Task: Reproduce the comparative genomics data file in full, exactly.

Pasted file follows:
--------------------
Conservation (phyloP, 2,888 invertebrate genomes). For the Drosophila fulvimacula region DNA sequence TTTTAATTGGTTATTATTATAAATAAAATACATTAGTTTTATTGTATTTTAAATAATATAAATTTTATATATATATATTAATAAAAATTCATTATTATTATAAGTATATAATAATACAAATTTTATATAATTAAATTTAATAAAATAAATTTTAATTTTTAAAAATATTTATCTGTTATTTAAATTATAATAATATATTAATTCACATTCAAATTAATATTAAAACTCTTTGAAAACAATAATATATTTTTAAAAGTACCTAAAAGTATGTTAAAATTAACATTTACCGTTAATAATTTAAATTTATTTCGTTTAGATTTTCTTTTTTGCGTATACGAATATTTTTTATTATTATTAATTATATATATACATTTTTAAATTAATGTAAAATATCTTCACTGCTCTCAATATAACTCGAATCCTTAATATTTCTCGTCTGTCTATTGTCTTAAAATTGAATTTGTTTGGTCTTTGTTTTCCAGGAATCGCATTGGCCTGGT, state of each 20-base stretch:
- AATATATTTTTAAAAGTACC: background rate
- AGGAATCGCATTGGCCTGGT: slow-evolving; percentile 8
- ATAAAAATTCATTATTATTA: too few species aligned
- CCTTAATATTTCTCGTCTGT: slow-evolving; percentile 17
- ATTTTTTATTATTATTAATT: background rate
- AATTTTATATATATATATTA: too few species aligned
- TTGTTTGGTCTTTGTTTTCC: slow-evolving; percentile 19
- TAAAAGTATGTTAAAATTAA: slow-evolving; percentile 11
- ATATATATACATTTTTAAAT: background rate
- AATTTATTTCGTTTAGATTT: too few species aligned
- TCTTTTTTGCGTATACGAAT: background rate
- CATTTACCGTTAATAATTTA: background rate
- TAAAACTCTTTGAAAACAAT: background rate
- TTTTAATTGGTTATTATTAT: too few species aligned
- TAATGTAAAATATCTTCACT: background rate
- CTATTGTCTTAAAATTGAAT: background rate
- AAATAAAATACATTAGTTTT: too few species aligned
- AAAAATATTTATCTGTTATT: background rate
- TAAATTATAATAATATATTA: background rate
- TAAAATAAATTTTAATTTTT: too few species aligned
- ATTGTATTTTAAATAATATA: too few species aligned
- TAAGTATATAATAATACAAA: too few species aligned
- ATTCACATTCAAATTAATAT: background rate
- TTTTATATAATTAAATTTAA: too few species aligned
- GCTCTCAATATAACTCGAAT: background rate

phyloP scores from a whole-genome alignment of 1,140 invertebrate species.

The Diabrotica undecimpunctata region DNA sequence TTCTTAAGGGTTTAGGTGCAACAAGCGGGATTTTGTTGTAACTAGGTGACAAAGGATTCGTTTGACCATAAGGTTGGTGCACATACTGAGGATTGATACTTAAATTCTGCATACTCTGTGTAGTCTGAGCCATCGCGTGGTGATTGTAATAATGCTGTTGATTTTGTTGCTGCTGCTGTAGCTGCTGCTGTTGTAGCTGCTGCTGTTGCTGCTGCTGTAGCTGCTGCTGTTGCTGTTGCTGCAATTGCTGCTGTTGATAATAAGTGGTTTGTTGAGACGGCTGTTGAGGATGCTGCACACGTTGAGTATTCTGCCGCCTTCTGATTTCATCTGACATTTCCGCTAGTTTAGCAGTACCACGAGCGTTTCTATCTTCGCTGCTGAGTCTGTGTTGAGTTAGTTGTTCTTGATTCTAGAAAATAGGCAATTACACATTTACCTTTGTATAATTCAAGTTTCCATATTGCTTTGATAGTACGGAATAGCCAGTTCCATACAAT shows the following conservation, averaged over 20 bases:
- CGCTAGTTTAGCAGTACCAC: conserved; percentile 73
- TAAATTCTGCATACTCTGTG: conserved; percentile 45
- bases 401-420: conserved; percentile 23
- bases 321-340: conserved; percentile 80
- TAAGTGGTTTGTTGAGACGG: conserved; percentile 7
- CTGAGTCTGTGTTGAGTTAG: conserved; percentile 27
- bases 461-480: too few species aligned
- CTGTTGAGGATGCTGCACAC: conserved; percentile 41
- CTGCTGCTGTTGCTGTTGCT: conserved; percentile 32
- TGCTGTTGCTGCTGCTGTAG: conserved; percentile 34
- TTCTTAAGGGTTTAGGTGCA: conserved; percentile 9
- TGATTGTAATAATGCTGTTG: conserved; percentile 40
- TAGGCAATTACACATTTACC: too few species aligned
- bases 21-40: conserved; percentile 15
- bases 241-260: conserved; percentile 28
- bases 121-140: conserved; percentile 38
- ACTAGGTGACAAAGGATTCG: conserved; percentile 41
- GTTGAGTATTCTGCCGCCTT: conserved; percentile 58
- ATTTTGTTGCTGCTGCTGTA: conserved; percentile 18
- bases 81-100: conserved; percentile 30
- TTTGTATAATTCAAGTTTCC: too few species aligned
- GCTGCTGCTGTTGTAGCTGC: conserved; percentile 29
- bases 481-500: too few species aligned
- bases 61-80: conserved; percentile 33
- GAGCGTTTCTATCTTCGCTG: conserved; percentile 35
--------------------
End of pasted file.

Conservation (phyloP, 2,888 invertebrate genomes). For the Drosophila fulvimacula region DNA sequence TTTTAATTGGTTATTATTATAAATAAAATACATTAGTTTTATTGTATTTTAAATAATATAAATTTTATATATATATATTAATAAAAATTCATTATTATTATAAGTATATAATAATACAAATTTTATATAATTAAATTTAATAAAATAAATTTTAATTTTTAAAAATATTTATCTGTTATTTAAATTATAATAATATATTAATTCACATTCAAATTAATATTAAAACTCTTTGAAAACAATAATATATTTTTAAAAGTACCTAAAAGTATGTTAAAATTAACATTTACCGTTAATAATTTAAATTTATTTCGTTTAGATTTTCTTTTTTGCGTATACGAATATTTTTTATTATTATTAATTATATATATACATTTTTAAATTAATGTAAAATATCTTCACTGCTCTCAATATAACTCGAATCCTTAATATTTCTCGTCTGTCTATTGTCTTAAAATTGAATTTGTTTGGTCTTTGTTTTCCAGGAATCGCATTGGCCTGGT, state of each 20-base stretch:
- AATATATTTTTAAAAGTACC: background rate
- AGGAATCGCATTGGCCTGGT: slow-evolving; percentile 8
- ATAAAAATTCATTATTATTA: too few species aligned
- CCTTAATATTTCTCGTCTGT: slow-evolving; percentile 17
- ATTTTTTATTATTATTAATT: background rate
- AATTTTATATATATATATTA: too few species aligned
- TTGTTTGGTCTTTGTTTTCC: slow-evolving; percentile 19
- TAAAAGTATGTTAAAATTAA: slow-evolving; percentile 11
- ATATATATACATTTTTAAAT: background rate
- AATTTATTTCGTTTAGATTT: too few species aligned
- TCTTTTTTGCGTATACGAAT: background rate
- CATTTACCGTTAATAATTTA: background rate
- TAAAACTCTTTGAAAACAAT: background rate
- TTTTAATTGGTTATTATTAT: too few species aligned
- TAATGTAAAATATCTTCACT: background rate
- CTATTGTCTTAAAATTGAAT: background rate
- AAATAAAATACATTAGTTTT: too few species aligned
- AAAAATATTTATCTGTTATT: background rate
- TAAATTATAATAATATATTA: background rate
- TAAAATAAATTTTAATTTTT: too few species aligned
- ATTGTATTTTAAATAATATA: too few species aligned
- TAAGTATATAATAATACAAA: too few species aligned
- ATTCACATTCAAATTAATAT: background rate
- TTTTATATAATTAAATTTAA: too few species aligned
- GCTCTCAATATAACTCGAAT: background rate

phyloP scores from a whole-genome alignment of 1,140 invertebrate species.

The Diabrotica undecimpunctata region DNA sequence TTCTTAAGGGTTTAGGTGCAACAAGCGGGATTTTGTTGTAACTAGGTGACAAAGGATTCGTTTGACCATAAGGTTGGTGCACATACTGAGGATTGATACTTAAATTCTGCATACTCTGTGTAGTCTGAGCCATCGCGTGGTGATTGTAATAATGCTGTTGATTTTGTTGCTGCTGCTGTAGCTGCTGCTGTTGTAGCTGCTGCTGTTGCTGCTGCTGTAGCTGCTGCTGTTGCTGTTGCTGCAATTGCTGCTGTTGATAATAAGTGGTTTGTTGAGACGGCTGTTGAGGATGCTGCACACGTTGAGTATTCTGCCGCCTTCTGATTTCATCTGACATTTCCGCTAGTTTAGCAGTACCACGAGCGTTTCTATCTTCGCTGCTGAGTCTGTGTTGAGTTAGTTGTTCTTGATTCTAGAAAATAGGCAATTACACATTTACCTTTGTATAATTCAAGTTTCCATATTGCTTTGATAGTACGGAATAGCCAGTTCCATACAAT shows the following conservation, averaged over 20 bases:
- CGCTAGTTTAGCAGTACCAC: conserved; percentile 73
- TAAATTCTGCATACTCTGTG: conserved; percentile 45
- bases 401-420: conserved; percentile 23
- bases 321-340: conserved; percentile 80
- TAAGTGGTTTGTTGAGACGG: conserved; percentile 7
- CTGAGTCTGTGTTGAGTTAG: conserved; percentile 27
- bases 461-480: too few species aligned
- CTGTTGAGGATGCTGCACAC: conserved; percentile 41
- CTGCTGCTGTTGCTGTTGCT: conserved; percentile 32
- TGCTGTTGCTGCTGCTGTAG: conserved; percentile 34
- TTCTTAAGGGTTTAGGTGCA: conserved; percentile 9
- TGATTGTAATAATGCTGTTG: conserved; percentile 40
- TAGGCAATTACACATTTACC: too few species aligned
- bases 21-40: conserved; percentile 15
- bases 241-260: conserved; percentile 28
- bases 121-140: conserved; percentile 38
- ACTAGGTGACAAAGGATTCG: conserved; percentile 41
- GTTGAGTATTCTGCCGCCTT: conserved; percentile 58
- ATTTTGTTGCTGCTGCTGTA: conserved; percentile 18
- bases 81-100: conserved; percentile 30
- TTTGTATAATTCAAGTTTCC: too few species aligned
- GCTGCTGCTGTTGTAGCTGC: conserved; percentile 29
- bases 481-500: too few species aligned
- bases 61-80: conserved; percentile 33
- GAGCGTTTCTATCTTCGCTG: conserved; percentile 35